Behind the Exif: Armageddon inbound

Inbound Storms

The trick to any good weather photo… is wait for it… good weather.  And as far as weather photos go, the stormier the weather is, the better the photo will be.

Finally after 3 days of build up of hot and humid weather, Melbourne finally got a decent storm front with the cold change coming in at Monday lunch time.

So here is how I created my Armageddon inbound photo.

radarPoint 1: Know the weather.  This is the radar trace as the storm lines moved towards the CBD, which is about when I knew to head to the photo location.  You don’t want to get to your location for a storm front to early, there won’t be anything to see, and you don’t want to get there to late, you might just get very very rained on.  And if you are very lucky you will get a nice bit of sun still illuminating your foreground subject matter. 15 to 20 minutes before it is going to rain at your location is a good starting point where the gust front clouds are at their best.

Point 2: To make a good panorama, forget auto-mode on your camera.  Manual mode will be your friend down the track.  All of the shots I used to make the pano were shot with the same settings.  This way it is easier to balance the settings as opposed to having to tweak each photo when shot auto which will have different shutter speed, ISO and aperture.

All these shots were taken with the following settings:

Camera: Nikon D7100
Lens: Sigma 18-35mm
Focal Length: 18mm
Shutter Speed: 125 s
Aperture: f/7.1
ISO: 100

Point 3: You can not take to many photos for a panorama.  Lots and lots help, the more overlap between shots the easier it is for software to stitch the images together.  However when shooting a storm, you have to move fast, the clouds move a lot in even one minute, so put the camera in landscape mode for shooting and shoot fast and often.

Point 4: Now comes the fun part… putting it together into a single image.  My choice of software for this was Adobe LightRoom to process the Raw files… ( you do only shoot Raw don’t you… oh please tell me you don’t just shoot JPEG) and the latest version of Microsoft Image Composite Editor (Yes MICE).  I was a huge fan on ICE from version 1, version 2 just recently released is one of the fastest and most flexible panorama software tools out there. So here are the steps.


Step 1:
Import all the RAW files into Lightroom, then select just one of the photos to act as the master file for processing.
Storm Panorama - Stage 1

Step 2:
Lens Correction, this will fix a world of aliments with any image in one quick go.
Storm Panorama - Stage 2

Step 3:
In this case, adjusting the profile to Vivid and a tweak on black, highlights and dropping the exposure from auto-tone, which I feel is always to bright and we are done.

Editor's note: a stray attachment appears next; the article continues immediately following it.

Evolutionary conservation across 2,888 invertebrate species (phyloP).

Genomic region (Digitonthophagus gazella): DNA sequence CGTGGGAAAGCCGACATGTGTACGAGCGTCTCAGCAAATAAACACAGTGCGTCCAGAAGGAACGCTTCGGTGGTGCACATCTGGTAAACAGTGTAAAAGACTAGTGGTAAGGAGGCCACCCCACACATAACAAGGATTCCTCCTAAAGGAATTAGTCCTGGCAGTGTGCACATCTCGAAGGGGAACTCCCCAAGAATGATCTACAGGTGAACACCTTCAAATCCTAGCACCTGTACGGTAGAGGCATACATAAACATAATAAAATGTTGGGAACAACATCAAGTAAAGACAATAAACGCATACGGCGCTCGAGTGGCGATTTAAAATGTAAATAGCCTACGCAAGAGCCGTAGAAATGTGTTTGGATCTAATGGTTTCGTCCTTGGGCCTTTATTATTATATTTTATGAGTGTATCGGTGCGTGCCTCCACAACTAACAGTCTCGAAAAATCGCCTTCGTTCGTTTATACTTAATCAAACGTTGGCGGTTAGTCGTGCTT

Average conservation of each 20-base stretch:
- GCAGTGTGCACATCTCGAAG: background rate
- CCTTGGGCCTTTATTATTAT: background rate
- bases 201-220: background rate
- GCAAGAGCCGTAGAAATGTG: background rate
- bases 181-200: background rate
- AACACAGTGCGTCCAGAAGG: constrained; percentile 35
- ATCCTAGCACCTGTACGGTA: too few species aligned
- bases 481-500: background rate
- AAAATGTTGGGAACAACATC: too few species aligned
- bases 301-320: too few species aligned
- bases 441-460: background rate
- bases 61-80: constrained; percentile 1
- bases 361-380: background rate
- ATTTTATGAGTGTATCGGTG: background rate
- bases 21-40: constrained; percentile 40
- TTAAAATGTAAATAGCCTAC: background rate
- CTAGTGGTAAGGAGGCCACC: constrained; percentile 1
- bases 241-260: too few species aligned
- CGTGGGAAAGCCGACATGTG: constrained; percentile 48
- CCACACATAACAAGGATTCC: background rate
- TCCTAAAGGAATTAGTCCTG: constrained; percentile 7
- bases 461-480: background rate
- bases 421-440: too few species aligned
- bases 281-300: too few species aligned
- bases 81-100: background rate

Storm Panorama - Stage 3

Step 4:
Because all the shots were taken with the same manual settings I can just select the rest of the images in my sequence and Sync all the Develop settings.
Storm Panorama - Stage 4

Step 5:
Export out, not just low res versions, but the full 300 DPI versions. Then launch Microsoft ICE and import all the images in one batch.
Storm Panorama - Stage 5

Step 6:
Play with the motion that works best for your panorama, unlike Photoshop, ICE shows you in real-time what your pano will look like, sometimes the default isn’t the effect you want.
Storm Panorama - Stage 6

Step 7:
Tweak the Crop, ICE version 2 now does the Photoshop trick of “Content Aware” fills as well which can help.
Storm Panorama - Stage 7

Step 8:
Export out the biggest version you can. No point stuffing around with little JPEG’s… in this case I was starting with 150mb of RAW files.
Storm Panorama - Stage 8

Step 9:
Hello LightRoom again. Save the image from ICE back into the folder you imported the images into LightRoom. Once done, open LightRoom, right click on that folder and choose “Synchronise Folder” and hey presto there is your image. Now tweak away. In this case you can see I played with cropping, angle, lens correction and distortion.
Storm Panorama - Stage 9

Step 10:
Sit back and marvel at your creation.
Storm Panorama - Stage 10

Step 11:
Buy this image because it would look great on your wall and I need to buy more camera gear.

Or a coffee mug, pillow, or laptop or phone case 🙂

And if you want to see what the storm looked like rolling in…


Did you check point 11…. just asking, as I really do want more camera gear.


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